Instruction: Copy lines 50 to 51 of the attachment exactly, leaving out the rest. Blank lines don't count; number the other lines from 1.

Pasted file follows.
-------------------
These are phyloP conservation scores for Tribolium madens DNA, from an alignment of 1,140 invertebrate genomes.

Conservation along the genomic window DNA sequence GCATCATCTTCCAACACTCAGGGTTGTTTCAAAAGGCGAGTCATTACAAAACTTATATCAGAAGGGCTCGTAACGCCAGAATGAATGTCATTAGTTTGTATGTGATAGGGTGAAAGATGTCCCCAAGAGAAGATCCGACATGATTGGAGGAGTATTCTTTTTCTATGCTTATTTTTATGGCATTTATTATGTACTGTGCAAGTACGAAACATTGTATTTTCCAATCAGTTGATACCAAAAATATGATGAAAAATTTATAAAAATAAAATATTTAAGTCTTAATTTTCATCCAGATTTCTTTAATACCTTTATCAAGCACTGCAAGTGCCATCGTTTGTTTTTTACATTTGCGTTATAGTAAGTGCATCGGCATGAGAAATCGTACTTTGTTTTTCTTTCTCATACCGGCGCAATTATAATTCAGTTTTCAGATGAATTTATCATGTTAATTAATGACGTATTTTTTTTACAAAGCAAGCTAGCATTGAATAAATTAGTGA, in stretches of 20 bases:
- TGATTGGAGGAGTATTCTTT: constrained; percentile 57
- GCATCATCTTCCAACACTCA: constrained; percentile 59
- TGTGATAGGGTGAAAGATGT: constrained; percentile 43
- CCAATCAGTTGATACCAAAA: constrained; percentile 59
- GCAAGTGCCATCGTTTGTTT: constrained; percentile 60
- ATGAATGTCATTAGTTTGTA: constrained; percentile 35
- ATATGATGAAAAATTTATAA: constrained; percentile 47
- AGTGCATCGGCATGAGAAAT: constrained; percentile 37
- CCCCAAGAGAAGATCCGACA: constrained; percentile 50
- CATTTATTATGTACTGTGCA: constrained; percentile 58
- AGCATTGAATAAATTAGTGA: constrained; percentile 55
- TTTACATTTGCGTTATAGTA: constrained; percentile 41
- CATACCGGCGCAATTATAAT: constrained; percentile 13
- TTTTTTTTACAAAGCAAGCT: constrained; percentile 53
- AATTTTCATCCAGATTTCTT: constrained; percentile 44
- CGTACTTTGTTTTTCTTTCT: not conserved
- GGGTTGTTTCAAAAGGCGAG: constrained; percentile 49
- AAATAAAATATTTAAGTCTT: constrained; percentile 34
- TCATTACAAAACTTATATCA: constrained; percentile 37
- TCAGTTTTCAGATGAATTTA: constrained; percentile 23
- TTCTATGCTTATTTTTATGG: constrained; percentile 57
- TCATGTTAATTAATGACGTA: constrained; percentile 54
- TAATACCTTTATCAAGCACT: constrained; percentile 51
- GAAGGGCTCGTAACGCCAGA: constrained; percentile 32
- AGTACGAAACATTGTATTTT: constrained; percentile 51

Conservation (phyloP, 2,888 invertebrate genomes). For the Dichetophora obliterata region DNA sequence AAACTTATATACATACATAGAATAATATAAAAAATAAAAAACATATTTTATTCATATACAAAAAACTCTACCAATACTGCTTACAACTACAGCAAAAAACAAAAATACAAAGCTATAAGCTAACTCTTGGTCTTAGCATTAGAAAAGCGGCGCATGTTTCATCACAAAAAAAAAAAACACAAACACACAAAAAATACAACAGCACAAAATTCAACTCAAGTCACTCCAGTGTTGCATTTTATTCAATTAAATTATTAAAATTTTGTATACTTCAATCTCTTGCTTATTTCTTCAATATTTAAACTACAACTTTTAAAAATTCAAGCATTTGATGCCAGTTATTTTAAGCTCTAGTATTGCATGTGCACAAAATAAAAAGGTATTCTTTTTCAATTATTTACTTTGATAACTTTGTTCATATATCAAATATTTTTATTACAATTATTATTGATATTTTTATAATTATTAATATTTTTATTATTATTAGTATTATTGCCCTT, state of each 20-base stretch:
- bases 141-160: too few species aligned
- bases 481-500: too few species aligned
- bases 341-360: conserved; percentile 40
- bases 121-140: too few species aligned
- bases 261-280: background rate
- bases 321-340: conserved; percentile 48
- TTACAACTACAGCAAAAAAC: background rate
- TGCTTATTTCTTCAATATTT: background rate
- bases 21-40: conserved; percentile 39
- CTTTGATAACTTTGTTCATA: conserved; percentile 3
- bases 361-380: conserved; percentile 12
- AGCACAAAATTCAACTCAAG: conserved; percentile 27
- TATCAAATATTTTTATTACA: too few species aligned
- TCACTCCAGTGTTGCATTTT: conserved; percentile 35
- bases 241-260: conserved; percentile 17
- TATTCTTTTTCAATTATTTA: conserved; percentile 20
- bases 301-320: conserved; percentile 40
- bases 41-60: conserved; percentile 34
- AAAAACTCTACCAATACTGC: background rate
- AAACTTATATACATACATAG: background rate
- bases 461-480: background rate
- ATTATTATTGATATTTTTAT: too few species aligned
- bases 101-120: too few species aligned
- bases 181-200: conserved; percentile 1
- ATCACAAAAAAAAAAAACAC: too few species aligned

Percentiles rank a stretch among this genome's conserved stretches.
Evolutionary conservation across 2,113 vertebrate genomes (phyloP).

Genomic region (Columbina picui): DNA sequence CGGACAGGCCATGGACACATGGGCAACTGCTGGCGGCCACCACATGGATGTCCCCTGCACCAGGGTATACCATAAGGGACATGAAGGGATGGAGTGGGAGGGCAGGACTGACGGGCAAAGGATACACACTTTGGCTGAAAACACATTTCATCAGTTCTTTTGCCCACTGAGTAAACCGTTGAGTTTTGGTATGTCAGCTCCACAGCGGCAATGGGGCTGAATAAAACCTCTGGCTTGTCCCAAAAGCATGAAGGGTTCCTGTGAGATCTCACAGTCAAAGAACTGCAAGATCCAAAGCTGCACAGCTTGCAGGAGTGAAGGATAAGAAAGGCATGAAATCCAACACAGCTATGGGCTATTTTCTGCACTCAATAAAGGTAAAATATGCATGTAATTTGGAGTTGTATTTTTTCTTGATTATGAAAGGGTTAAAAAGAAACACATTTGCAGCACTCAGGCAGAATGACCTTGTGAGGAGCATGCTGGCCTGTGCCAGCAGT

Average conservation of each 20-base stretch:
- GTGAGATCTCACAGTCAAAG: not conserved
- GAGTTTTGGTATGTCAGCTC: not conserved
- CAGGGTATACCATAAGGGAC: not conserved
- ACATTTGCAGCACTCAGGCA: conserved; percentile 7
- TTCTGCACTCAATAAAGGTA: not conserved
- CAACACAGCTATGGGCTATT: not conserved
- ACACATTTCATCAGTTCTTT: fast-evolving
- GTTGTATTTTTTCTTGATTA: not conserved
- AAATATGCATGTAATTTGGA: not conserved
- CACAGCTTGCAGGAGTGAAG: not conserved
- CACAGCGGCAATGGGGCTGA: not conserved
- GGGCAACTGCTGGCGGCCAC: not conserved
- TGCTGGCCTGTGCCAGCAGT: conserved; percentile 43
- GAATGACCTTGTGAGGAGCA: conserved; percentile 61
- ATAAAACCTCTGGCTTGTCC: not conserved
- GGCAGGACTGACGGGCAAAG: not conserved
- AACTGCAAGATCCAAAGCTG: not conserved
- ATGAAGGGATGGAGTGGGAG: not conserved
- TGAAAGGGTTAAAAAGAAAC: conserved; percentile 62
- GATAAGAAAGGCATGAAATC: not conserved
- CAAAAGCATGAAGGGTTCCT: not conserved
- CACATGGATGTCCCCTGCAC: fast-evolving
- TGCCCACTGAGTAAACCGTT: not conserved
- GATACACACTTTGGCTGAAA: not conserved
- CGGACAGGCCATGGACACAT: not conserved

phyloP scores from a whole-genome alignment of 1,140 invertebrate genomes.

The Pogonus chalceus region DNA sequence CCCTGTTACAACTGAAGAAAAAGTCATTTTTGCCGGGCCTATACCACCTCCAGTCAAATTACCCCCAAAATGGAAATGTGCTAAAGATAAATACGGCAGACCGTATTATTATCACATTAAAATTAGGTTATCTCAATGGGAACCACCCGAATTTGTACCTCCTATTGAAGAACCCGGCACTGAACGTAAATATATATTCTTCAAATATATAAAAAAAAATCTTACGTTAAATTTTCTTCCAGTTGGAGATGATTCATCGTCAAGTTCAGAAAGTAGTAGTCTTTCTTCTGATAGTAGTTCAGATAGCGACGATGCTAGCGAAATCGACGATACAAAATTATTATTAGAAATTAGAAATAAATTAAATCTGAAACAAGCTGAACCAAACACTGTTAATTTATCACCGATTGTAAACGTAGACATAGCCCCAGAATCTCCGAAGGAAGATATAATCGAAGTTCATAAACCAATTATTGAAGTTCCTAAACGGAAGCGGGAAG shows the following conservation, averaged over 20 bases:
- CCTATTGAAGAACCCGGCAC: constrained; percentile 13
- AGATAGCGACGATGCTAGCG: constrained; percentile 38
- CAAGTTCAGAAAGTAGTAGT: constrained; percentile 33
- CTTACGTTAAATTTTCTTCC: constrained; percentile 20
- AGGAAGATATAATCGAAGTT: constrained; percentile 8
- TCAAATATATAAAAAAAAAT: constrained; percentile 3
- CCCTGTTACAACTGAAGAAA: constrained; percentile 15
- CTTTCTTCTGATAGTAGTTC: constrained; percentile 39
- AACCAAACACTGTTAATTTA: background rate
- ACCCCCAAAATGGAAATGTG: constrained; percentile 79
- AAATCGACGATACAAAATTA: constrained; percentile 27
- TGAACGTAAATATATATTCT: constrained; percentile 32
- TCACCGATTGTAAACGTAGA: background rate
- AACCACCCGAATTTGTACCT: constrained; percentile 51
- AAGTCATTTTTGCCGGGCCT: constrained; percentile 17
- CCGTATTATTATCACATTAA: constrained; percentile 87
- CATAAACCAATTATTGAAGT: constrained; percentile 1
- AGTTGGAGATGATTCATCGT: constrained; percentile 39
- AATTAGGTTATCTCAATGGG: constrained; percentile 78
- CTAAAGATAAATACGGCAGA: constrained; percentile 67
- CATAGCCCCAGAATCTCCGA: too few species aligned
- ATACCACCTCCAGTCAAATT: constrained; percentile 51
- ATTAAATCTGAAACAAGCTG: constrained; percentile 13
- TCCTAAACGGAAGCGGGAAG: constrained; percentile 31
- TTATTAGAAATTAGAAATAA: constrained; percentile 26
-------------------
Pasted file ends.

- ATTATTATTGATATTTTTAT: too few species aligned
- bases 101-120: too few species aligned